Douglas R. Tengdin, CFA

Chief Investment Officer

Failing Upwards

What drives US markets?

Source: Bloomberg

Over the years the stock market in the US has generated significant real returns – better than most other markets around the world. Since 1994, US equity markets have returned 5.4% above inflation, while the rest of the world has averaged only 2.3%. Why?

One reason has to do with the way we treat failure. The US has a very liberal bankruptcy regime. When companies can’t pay their debts, we allow them to stay payments to their creditors and reorganize. Sometimes that means that the company continues, like the Chicago Tribune. That paper keeps coming out, despite going through Chapter 11 bankruptcy proceedings in 2007. By contrast, after Lehman Brothers collapsed, its assets were sold and the company was liquidated.

In both cases, managers were fired and unproductive assets were freed to be put to use in a more productive way. This includes buildings and equipment, but it especially includes people. When people are stuck working for “zombie companies” that have been propped up through subsidized loans, they can’t work to their fullest potential. Japan’s business sector is famous for having “company men” who draw a salary for doing nothing more than show up and read the paper. What a waste!

Failure isn’t truly failure if we learn from it and put our time and efforts to more productive use. That’s why the startup culture in Silicon Valley rewards folks who are on their third or fourth attempt. Winston Churchill put it best: “Success is not final, failure is not fatal: it is the courage to continue that counts.”

Douglas R. Tengdin, CFA

Chief Investment Officer

Euro Futures

Is the Eurozone dying?

Photo: Dave Meier. Source: Picography

It’s certainly facing tough times. Economically moribund, most Euro government bonds carry negative interest rates. Countries on the economic periphery still face crushing debt service. Unemployment remains above 10% — the same level it was shortly after the Great Recession. And soon Britain will vote to leave the EU. Who can blame them? Who wants to tie their economic future to a 20-ton anchor?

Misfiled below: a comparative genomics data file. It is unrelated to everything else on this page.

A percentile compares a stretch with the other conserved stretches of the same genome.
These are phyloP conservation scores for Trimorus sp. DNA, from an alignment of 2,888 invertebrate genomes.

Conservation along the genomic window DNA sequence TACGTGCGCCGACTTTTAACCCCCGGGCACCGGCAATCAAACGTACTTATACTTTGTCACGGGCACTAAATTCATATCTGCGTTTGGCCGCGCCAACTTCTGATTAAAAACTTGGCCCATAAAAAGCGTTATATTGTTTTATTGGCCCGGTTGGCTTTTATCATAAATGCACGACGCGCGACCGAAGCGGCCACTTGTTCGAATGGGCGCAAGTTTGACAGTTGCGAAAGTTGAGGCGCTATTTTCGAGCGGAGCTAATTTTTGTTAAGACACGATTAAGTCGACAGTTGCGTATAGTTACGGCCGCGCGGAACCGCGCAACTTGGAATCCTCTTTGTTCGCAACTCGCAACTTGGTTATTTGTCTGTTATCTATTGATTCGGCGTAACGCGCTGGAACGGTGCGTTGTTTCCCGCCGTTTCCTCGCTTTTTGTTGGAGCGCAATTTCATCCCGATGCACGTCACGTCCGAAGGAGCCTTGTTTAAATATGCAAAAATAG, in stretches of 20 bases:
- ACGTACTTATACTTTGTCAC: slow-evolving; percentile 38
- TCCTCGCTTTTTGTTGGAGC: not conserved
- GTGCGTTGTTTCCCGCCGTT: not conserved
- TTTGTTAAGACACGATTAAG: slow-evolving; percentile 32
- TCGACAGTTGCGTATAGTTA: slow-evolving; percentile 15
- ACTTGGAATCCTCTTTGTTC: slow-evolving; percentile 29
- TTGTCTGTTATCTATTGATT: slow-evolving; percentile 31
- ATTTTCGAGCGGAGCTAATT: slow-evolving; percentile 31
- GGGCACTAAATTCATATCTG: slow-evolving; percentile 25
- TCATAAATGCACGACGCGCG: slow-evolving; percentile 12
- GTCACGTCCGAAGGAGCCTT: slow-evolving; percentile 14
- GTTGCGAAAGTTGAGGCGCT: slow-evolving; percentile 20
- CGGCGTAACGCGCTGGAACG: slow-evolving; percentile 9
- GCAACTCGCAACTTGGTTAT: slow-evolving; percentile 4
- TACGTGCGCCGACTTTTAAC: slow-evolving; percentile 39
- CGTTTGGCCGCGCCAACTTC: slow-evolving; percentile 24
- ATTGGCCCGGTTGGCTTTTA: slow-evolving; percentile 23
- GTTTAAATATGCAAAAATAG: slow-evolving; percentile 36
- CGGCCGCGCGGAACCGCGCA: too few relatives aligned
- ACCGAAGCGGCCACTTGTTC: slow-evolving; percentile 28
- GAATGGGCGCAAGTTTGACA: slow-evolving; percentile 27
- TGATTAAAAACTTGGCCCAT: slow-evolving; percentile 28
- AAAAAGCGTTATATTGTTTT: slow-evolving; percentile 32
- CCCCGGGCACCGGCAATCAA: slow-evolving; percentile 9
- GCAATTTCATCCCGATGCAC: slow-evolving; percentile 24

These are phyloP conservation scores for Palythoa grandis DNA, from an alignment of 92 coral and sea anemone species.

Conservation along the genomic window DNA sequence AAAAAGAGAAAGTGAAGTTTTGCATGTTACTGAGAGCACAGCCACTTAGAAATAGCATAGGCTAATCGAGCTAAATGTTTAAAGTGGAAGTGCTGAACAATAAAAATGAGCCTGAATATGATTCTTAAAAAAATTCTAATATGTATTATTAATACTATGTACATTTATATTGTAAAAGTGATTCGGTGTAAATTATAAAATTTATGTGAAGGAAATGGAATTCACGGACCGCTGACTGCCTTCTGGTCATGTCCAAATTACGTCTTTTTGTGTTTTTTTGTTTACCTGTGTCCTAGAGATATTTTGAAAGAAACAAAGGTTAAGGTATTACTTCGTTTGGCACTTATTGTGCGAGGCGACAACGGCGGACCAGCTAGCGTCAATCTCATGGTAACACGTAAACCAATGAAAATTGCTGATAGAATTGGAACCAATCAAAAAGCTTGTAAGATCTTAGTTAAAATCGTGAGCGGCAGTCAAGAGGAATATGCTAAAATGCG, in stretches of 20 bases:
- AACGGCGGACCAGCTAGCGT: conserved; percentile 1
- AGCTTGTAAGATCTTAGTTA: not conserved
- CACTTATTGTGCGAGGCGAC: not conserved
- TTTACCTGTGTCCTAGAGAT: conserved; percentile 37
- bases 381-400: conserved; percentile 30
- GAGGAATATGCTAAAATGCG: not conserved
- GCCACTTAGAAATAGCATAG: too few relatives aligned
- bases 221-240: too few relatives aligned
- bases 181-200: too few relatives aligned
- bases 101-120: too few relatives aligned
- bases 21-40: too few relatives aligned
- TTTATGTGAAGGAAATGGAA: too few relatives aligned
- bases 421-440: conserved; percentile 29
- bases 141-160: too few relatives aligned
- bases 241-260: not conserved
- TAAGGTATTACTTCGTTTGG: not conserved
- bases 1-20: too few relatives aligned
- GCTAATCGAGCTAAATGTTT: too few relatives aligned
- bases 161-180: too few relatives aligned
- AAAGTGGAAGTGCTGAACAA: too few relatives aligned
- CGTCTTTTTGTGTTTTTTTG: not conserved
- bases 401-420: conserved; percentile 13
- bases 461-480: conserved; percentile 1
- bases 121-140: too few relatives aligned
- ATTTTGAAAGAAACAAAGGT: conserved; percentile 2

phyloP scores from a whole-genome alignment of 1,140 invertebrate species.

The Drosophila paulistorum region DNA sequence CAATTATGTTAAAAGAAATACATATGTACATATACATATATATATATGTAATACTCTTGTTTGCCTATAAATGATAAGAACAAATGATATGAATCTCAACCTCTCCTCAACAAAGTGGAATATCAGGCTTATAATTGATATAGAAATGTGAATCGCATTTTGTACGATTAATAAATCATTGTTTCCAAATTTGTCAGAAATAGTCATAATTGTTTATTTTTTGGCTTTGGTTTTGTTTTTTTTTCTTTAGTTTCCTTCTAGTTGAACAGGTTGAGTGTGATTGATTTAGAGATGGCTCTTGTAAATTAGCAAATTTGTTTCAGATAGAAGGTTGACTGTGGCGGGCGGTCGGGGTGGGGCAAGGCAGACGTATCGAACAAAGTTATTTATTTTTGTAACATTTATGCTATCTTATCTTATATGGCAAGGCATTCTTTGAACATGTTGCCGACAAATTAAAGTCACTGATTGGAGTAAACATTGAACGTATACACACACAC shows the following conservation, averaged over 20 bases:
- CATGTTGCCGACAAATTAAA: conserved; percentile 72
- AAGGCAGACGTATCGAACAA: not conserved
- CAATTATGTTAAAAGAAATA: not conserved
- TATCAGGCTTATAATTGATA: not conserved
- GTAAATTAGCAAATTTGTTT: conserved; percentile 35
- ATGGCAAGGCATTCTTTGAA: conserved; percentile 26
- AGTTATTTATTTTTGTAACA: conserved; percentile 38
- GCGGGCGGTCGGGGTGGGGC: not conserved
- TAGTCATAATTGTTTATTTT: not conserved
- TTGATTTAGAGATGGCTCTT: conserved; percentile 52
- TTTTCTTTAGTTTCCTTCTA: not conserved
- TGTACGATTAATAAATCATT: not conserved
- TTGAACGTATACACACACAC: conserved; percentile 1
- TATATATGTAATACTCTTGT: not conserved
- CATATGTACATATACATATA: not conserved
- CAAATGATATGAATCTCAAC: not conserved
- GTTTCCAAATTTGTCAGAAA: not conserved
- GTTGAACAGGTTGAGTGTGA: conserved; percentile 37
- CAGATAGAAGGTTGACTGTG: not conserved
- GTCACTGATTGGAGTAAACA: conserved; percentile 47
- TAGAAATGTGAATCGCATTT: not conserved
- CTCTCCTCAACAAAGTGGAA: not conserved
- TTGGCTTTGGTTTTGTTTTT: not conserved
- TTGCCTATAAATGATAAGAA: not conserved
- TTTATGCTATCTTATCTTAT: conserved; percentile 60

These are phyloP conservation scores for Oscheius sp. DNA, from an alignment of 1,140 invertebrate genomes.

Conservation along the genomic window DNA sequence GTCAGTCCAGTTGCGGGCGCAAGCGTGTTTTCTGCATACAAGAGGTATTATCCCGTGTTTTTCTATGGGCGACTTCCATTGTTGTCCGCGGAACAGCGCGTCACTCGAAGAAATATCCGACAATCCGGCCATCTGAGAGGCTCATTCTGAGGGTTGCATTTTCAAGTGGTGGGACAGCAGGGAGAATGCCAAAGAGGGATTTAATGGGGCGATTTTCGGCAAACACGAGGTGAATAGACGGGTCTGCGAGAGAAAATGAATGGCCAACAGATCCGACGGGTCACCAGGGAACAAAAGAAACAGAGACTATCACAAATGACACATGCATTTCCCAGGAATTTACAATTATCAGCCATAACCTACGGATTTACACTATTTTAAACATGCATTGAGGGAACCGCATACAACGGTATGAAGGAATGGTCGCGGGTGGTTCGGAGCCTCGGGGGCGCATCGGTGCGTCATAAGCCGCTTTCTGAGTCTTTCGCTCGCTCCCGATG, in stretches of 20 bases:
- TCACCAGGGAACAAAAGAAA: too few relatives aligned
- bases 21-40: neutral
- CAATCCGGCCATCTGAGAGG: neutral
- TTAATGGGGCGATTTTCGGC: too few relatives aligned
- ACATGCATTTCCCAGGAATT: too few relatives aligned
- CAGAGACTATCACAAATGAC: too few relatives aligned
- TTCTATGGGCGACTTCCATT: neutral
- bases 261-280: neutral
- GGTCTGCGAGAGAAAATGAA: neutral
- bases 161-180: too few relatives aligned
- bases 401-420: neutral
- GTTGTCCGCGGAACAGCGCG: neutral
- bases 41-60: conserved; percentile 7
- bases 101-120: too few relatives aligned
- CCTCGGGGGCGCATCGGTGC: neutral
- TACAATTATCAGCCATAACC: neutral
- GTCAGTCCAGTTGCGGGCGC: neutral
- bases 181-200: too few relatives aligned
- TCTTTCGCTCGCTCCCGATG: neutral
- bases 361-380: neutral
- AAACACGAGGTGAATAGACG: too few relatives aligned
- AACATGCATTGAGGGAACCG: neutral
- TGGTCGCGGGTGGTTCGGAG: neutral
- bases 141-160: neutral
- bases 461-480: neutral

But bad as things are right now, they were significantly worse just two years ago. Unemployment was 12% and headed higher. Europe was in the middle of a double-dip recession, brought on by the central bank’s attempt to “normalize” interest rates prematurely in 2011. The Eurozone economy was shrinking by 1% per year, and had been since 2011. Now, their economy is growing, the Greek people voted to stay part of the Euro, and there is economic crisis pushing people out. Various groups might be better off by going alone, but getting there is a problem.

Eurozone unemployment. Source: Bloomberg

Absent some calamity, the Eurozone will likely continue in its present form: a monetary union with centralized regulation but most fiscal and political decisions made at the national level. The biggest threats facing Europe right now are the migration of millions of Syrians fleeing civil war and the rise of reactionary nationalist movements. Neither of these directly affects the UK, but any flare-ups over the next month will likely impact the Brexit vote.

There are lots of things to be worried about, globally, but there always are. The Euro created a unified market with over 300 million highly educated producers and consumers. It would be a mistake to bet against it.

Douglas R. Tengdin, CFA

Chief Investment Officer

Small Futures?

Are we all doomed?

Photo: Alton Thompson. Source: Wikipedia

A recent report by McKinsey and Co. discussed the long-term prospects for the stock and bond markets. Their contention was that after an era of stellar performance, returns are likely to be significantly lower over the next 20 years.

Source: McKinsey & Co